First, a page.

Still, the daily arrival of migrants is straining the city's capacity to help, leaving some migrants no other choice but to sleep on the streets until they are able to leave the area.

The city is paying for six to eight charter buses daily, according to the El Paso Times. The Office of Emergency Management has contracted 41 charter buses since July at a cost of $1 million, Deputy City Manager Mario D'Agostino told the El Paso Times.

What's different for migrants bussed from El Paso is that officials are being notified that migrants are headed to their cities so preparations can be made. Gov. Ron DeSantis of Florida and Gov. Greg Abbot of Texas have put migrants on buses headed to New York, Washington, D.C., and Chicago without notifying state and/or city officials beforehand for the past few weeks. 

Explainer:Venezuelans migrating to the U.S. and now to Martha's Vineyard: 'Out of desperation'

El Paso lies across the Rio Grande River from Ciudad Juaez, Mexico. The water level in the river is low making for an easier crossing from Mexico into the U.S. 

El Paso’s Customs and Border Patrol Central Processing Center is operating at over capacity, Vice, a Canadian and American news outlet reported. The center is meant to hold migrants temporarily until they can be released with court dates for those seeking asylum.

The U.S. government has expelled a small fraction of arriving Venezuelans under the pandemic-era Title 42 public health policy, according to the El Paso Times.

Venezuelan migrants make their way across the Rio Grande River in a return trip to El Paso after buying food in Juárez, Mexico. The migrants had waited hours to be processed by U.S. Customs and Border Protection.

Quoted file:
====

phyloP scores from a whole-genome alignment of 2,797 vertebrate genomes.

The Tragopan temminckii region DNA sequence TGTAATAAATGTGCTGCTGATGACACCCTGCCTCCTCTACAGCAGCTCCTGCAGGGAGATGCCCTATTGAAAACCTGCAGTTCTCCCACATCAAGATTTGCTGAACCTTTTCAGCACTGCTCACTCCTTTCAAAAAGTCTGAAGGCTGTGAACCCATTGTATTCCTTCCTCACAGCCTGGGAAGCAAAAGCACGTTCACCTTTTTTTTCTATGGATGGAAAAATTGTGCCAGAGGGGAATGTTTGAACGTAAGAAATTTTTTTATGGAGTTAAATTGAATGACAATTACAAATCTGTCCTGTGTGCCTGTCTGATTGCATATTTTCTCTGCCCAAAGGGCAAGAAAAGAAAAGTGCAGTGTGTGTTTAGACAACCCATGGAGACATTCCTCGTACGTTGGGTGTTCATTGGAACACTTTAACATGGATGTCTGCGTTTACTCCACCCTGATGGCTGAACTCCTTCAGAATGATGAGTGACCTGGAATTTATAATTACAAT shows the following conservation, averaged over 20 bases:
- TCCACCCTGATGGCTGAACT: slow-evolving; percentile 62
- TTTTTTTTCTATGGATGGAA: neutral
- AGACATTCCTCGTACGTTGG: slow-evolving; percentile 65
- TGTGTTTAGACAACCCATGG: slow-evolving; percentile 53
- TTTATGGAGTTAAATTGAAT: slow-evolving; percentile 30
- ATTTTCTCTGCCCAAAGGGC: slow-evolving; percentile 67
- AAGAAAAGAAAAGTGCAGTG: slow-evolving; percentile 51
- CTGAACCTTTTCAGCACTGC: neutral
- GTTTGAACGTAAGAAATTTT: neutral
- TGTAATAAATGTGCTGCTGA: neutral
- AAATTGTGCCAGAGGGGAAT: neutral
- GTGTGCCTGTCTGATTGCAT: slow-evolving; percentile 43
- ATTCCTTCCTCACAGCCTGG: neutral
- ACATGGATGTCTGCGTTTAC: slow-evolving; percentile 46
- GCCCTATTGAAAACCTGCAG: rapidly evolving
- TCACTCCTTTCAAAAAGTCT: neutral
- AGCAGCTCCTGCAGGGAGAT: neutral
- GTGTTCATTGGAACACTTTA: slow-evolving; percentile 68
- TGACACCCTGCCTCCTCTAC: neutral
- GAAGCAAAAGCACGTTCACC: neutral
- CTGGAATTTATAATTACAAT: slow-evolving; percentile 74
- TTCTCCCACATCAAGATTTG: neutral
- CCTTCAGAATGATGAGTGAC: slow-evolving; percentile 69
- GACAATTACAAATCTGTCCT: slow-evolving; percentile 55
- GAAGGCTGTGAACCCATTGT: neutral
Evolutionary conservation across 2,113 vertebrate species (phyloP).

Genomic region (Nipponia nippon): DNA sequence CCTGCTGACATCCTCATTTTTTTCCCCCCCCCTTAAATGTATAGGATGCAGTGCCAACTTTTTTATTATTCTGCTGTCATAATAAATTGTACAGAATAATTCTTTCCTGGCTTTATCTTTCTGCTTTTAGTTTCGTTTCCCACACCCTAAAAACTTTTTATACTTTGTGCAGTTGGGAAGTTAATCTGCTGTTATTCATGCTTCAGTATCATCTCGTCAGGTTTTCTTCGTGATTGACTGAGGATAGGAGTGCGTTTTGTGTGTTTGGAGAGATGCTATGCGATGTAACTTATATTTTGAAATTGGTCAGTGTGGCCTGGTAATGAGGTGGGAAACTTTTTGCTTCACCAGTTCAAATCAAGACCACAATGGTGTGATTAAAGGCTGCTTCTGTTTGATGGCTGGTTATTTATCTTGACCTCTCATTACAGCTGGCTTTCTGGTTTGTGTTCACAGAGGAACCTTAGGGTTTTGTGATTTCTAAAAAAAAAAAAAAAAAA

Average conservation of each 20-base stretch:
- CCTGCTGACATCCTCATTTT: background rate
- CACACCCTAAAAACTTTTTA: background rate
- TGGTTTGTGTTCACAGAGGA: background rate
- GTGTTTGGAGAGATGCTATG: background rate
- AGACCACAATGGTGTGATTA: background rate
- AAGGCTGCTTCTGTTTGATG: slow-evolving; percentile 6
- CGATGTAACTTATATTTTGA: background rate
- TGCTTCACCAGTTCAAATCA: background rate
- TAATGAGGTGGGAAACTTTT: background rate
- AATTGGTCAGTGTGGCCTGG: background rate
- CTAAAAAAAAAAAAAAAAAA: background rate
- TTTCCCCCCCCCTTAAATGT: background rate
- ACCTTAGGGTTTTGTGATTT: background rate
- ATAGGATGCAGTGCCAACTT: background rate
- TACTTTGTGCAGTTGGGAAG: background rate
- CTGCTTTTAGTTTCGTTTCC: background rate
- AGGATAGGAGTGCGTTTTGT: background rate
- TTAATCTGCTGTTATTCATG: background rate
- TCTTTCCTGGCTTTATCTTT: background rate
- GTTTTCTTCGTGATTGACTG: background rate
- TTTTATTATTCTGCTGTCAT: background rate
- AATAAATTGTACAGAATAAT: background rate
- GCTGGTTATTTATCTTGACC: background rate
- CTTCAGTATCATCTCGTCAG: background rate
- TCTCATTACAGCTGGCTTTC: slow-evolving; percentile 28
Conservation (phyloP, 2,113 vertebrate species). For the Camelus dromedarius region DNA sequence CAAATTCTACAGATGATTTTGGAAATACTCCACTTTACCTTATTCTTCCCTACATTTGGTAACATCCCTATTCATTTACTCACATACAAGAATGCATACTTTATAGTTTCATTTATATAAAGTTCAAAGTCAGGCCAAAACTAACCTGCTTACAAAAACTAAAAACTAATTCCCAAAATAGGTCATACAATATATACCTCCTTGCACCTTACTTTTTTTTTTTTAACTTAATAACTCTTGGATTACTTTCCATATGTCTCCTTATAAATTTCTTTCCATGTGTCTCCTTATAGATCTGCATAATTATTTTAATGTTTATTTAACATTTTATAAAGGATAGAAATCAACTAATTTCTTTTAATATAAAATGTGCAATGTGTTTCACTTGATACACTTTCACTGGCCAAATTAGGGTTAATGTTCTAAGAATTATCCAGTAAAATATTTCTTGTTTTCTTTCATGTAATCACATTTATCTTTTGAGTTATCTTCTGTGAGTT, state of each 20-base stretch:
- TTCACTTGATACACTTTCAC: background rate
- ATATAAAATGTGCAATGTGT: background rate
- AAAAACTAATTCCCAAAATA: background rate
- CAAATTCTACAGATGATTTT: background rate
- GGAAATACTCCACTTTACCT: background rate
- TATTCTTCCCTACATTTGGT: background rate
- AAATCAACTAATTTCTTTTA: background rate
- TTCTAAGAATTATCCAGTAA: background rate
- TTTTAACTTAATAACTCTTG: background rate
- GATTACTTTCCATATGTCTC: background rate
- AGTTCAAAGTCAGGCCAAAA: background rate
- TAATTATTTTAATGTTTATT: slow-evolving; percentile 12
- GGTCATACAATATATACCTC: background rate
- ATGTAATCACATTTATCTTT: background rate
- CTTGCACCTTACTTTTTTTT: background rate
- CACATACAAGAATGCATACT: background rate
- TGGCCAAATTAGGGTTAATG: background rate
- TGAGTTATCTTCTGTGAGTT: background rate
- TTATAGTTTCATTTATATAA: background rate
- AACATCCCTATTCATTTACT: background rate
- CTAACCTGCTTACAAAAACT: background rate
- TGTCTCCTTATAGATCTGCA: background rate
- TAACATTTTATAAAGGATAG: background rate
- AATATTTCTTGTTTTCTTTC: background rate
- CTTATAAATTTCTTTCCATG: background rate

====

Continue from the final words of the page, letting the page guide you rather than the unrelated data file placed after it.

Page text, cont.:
Some migrants are held for public safety reasons; others are provisionally released with appointments with ICE and court dates. The U.S. Border Patrol sometimes coordinates with local governments and cities to bring migrants to other locations. But El Paso is not close to transportation services and is relatively isolated. Leeser has relied on busing to move some migrants to other locales.  

Mexico has agreed to take migrants from Mexico and a few other countries, but they have not agreed to take Venezuelan nationals.   

Related:Punish sanctuary states, derail asylum: Legal questions swirl around DeSantis' migrant relocation effort

Venezuelan migrants who came to the U.S. prior to March 8, 2021, were granted Temporary Protective Status, but that status is no longer available. And because the U.S. suspended diplomatic relations with Venezuela in 2019, the governments will not coordinate on expulsion efforts.

U.S. Rep. Henry Cuellar, D-Laredo, said on the Sept. 18 broadcast of “Face the Nation with Margaret Brennan,” that he would like to see the administration make public statements about returning migrants to their countries of origin. He thinks there is no reason to wait for immigration reform to solve these problems because there are enough laws on the books that will enable the U.S. to return people to their countries of origin. 

Otherwise, he said, the border could get 8,000 people a day.

Contact Denise Coffey at Follow her on Twitter: @DeniseCoffeyCCT.